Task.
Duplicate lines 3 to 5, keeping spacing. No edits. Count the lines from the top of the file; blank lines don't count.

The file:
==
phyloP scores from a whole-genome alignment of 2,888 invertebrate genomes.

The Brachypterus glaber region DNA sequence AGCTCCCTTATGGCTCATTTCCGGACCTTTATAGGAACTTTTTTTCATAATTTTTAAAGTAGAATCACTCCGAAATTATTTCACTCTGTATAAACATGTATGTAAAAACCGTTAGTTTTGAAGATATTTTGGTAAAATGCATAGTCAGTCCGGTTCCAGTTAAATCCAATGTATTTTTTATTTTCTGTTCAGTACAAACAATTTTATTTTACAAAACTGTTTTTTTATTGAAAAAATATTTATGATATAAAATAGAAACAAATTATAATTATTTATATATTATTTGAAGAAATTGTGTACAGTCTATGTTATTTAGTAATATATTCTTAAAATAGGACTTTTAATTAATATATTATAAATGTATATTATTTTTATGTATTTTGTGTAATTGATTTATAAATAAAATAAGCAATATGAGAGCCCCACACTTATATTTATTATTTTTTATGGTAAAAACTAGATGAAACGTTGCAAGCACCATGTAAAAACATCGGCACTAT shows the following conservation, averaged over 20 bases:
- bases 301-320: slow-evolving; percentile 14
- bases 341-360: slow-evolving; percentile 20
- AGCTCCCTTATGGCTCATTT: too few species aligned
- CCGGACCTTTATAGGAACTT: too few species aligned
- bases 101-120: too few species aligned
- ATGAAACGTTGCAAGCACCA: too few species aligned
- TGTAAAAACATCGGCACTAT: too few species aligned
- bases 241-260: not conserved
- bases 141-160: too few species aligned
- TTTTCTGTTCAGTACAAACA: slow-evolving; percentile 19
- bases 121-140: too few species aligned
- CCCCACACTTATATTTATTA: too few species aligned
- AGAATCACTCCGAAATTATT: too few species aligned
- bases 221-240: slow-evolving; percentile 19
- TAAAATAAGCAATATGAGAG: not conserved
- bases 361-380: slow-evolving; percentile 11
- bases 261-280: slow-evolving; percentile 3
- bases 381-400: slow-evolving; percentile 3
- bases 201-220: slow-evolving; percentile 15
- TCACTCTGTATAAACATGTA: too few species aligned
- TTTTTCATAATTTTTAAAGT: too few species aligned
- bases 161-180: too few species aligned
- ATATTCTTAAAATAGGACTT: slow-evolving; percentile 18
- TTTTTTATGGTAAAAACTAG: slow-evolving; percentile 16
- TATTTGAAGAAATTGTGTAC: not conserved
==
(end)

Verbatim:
- bases 301-320: slow-evolving; percentile 14
- bases 341-360: slow-evolving; percentile 20
- AGCTCCCTTATGGCTCATTT: too few species aligned